China Hints at Trials for 20 Seeking Asylum

Originally published by The New York Times, 13 February 2010

BEIJING — The Chinese Foreign Ministry has indicated that 20 Uighur asylum seekers who were deported from Cambodia to China in December are being or have been put on trial for what China considers criminal activities.

“China is a country ruled by law,” Ma Zhaoxu, a Foreign Ministry spokesman, said in a written statement to The New York Times. “The judicial authorities deal with illegal criminal issues strictly according to law.”

Mr. Ma’s statement came last week in a brief reply to a list of detailed questions The Times sent to the Foreign Ministry inquiring about the fate of the Uighurs.

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Pro-independence group again invites Kadeer to visit

Originally published by Radio Taiwan International, 12 February 2010

A pro-Taiwan independence group said Friday it has again invited Uighur leader Rebiya Kadeer to visit Taiwan. That’s after a previous trip was prevented by the government over concerns it would provoke China.

Head of the organization Guts United Taiwan, Freddy Lim, extended the invitation when he met Kadeer in Washington on Wednesday.

The group said in a statement that Kadeer wished very much to visit Taiwan for DVD release of the Chinese version of her biopic, The Ten Conditions of Love. The DVD is scheduled to be released in Taiwan in March.

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China government’s undesired websites unveiled

Originally published by E-Taiwan News, 12 February 2010

Google’s row with China over Internet freedom has aroused an universal concern for its controversial mechanism of information censorship. Many cannot help but wonder what is China’s rationale underlying Internet censorship? And what kind of websites are forbidden?

Recently, Phoenix Weekly stationed in Beijing published a “confidential blacklist,” revealing a series of unwelcome websites – KMT is surprisingly included in the list.

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Door open to remaining Uighurs, says Palau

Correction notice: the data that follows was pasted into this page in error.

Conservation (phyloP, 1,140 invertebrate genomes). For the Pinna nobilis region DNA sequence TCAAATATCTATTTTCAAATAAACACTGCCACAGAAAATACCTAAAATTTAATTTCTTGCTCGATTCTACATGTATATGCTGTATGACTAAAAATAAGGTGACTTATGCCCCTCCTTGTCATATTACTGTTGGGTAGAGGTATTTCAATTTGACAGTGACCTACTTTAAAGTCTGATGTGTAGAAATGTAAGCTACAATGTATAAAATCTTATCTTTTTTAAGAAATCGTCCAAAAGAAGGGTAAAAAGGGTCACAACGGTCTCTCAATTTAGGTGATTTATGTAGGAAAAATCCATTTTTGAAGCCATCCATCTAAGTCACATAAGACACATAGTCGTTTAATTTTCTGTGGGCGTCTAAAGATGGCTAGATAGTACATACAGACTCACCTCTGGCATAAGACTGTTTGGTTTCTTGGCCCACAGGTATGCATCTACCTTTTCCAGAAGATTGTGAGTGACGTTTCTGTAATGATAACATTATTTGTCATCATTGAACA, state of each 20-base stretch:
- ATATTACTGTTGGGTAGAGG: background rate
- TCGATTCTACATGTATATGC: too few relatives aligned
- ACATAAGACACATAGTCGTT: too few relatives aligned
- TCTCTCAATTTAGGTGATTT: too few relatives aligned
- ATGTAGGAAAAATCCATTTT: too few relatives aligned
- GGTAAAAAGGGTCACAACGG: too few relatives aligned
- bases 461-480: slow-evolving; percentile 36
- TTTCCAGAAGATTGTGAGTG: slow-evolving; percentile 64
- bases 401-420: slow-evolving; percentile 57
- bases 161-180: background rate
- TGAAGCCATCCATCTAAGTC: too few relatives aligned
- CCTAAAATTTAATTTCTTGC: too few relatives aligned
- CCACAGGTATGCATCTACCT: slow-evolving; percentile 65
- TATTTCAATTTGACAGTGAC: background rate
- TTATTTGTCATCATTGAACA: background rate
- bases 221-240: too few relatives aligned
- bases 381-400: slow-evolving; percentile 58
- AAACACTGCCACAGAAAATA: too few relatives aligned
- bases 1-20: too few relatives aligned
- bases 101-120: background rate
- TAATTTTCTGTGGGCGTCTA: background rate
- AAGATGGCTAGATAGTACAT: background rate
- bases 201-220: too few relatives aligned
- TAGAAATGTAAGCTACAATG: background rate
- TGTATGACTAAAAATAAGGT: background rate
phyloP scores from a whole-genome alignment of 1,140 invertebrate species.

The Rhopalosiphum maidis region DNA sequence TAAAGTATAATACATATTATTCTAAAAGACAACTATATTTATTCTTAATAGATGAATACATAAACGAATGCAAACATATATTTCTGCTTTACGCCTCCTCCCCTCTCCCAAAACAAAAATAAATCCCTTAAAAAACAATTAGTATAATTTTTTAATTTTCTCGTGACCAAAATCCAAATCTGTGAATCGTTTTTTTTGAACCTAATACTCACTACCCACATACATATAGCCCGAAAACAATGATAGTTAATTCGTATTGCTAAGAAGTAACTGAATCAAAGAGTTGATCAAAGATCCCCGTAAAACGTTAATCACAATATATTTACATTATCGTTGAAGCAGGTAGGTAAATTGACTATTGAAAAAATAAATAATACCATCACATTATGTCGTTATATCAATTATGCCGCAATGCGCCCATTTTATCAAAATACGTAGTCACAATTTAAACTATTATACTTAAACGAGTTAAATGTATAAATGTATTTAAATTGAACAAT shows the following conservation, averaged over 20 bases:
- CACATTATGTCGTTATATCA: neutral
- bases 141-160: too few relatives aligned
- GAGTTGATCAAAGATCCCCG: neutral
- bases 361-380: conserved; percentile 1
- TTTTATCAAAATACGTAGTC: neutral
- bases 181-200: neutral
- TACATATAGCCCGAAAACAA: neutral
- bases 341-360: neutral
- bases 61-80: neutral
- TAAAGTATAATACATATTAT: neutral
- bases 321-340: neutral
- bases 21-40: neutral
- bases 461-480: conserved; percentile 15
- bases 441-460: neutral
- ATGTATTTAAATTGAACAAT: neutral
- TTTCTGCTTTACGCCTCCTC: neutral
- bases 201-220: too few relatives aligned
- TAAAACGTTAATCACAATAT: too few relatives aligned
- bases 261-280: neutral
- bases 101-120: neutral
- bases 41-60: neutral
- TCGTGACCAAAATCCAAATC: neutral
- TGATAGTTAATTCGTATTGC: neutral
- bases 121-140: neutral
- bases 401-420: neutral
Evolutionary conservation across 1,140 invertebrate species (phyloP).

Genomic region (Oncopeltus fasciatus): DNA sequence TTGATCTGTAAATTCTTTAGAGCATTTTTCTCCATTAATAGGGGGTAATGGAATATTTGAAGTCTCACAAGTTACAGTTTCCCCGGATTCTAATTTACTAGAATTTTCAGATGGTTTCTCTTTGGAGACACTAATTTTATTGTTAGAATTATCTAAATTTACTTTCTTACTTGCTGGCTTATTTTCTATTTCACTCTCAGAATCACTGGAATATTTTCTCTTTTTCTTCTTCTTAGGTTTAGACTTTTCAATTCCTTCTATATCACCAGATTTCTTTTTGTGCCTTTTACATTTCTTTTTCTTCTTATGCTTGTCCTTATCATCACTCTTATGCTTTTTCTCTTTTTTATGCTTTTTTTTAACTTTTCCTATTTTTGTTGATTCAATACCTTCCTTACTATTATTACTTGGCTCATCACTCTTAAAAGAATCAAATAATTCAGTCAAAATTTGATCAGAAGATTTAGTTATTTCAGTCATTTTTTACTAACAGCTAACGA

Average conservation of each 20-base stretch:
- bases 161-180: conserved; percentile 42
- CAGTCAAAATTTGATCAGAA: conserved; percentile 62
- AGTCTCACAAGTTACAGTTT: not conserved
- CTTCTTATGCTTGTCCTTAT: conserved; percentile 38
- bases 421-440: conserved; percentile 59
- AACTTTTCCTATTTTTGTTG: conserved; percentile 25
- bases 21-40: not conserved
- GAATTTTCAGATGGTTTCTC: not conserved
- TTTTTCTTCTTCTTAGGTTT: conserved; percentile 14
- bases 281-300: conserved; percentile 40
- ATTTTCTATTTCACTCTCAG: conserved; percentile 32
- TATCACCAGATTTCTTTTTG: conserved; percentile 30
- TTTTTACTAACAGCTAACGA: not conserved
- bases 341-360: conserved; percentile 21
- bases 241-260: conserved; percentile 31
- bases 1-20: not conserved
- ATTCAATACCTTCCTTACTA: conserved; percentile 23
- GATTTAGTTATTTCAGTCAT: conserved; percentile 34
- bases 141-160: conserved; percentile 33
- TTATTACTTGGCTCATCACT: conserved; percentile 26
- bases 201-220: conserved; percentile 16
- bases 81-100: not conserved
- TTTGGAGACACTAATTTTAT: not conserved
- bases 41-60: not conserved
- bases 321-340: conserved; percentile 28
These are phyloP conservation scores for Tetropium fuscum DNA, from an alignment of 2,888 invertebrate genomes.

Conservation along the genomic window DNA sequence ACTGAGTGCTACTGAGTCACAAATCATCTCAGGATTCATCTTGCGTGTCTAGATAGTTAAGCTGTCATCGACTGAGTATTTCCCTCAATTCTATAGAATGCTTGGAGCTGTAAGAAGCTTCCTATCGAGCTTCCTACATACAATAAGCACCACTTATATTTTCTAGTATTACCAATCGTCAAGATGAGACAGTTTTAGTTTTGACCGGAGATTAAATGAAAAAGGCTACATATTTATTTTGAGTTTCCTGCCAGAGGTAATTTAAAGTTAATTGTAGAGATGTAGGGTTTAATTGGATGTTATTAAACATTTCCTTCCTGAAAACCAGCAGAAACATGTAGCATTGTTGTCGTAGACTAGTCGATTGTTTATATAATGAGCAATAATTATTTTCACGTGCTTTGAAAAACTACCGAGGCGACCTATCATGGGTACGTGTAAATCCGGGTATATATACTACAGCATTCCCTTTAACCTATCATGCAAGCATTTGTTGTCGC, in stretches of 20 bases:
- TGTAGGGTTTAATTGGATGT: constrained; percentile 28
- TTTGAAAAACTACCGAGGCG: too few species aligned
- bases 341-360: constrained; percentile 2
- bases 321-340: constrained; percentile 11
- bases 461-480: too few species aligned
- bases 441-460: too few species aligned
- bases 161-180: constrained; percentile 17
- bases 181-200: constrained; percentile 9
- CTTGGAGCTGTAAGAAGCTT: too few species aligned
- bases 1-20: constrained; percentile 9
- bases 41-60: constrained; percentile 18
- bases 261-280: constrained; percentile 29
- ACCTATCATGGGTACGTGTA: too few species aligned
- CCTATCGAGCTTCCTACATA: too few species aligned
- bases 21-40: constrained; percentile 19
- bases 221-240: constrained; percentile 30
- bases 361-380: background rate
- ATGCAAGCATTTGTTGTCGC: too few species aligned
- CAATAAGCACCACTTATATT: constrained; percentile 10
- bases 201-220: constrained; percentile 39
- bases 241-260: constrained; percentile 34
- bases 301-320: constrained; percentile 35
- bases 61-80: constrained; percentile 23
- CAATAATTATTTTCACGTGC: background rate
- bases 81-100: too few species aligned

Originally published by Australia Network News, 11 February 2010

Palau President Johnson Toribiong says he is standing by his offer to temporarily resettle five Uighurs still being held in America’s Guantanamo Bay detention centre.

The men are the last of a group of 22 captured in Afghanistan after the US invasion in 2001.

Last year six of the detainees were moved to Palau – prompting suggestions that it was in return for financial aid from the United States.

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Trekking 1,000km in China for e-mail

Originally published by BBC, 11 February 2010

On the streets of the capital, Urumqi, people huddle around braziers to keep warm. The call to prayer rings out from the minaret of a mosque.

Every few minutes in the middle of Urumqi another security patrol passes. Chinese policemen in smart blue uniforms march in line, brandishing their guns.

Police vans drive by slowly with their blue and red warning lights flashing, officers in helmets and camouflage gear peering watchfully out.

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US ASEAN ambassador ends Cambodia trip, slams Uighur expulsions

Originally published by Monsters & Critics, 10 February 2010

Phnom Penh – A senior US envoy to South-East Asia wrapped up a brief visit to Cambodia Tuesday saying he had reiterated to Phnom  Penh that Washington remained ‘very disappointed’ with its December expulsion of 20 Uighur asylum-seekers to China.

The US still had no news on the fate of the Uighurs, said Scot Marciel, the US ambassador for ASEAN Affairs, in charge of relations with the 10 members of the Association of South-East Asian Nations.

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ABC boss denies caving in to China on Uighur documentary

Originally published by The Australian, 10 February 2010

ABC managing director Mark Scott has described as “absolutely ludicrous” suggestions the corporation buckled under pressure from China not to broadcast a controversial Australian documentary about Uighur leader Rebiya Kadeer.

But Mr Scott’s claim that the film The 10 Conditions of Love was never “locked in” for screening appeared at odds with an ABC email sent to its producer, John Lewis, apologising for shelving the original broadcast date of December 17.

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US won’t forgive Lon Nol debt

Originally published by Phnom Penh Post, 10 February 2010

The United States has no plans to forgive Cambodia’s decades-old debt, a senior US diplomat said Tuesday, after Cambodian officials renewed requests for the country’s Lon Nol-era debt to be erased from the books.

Speaking to reporters near the end of a brief visit to Cambodia on Tuesday, Scot Marciel, the US Ambassador for ASEAN affairs and the deputy assistant secretary of state for its East Asia and Pacific bureau, said his government’s stance on the issue had changed little, despite repeated requests.

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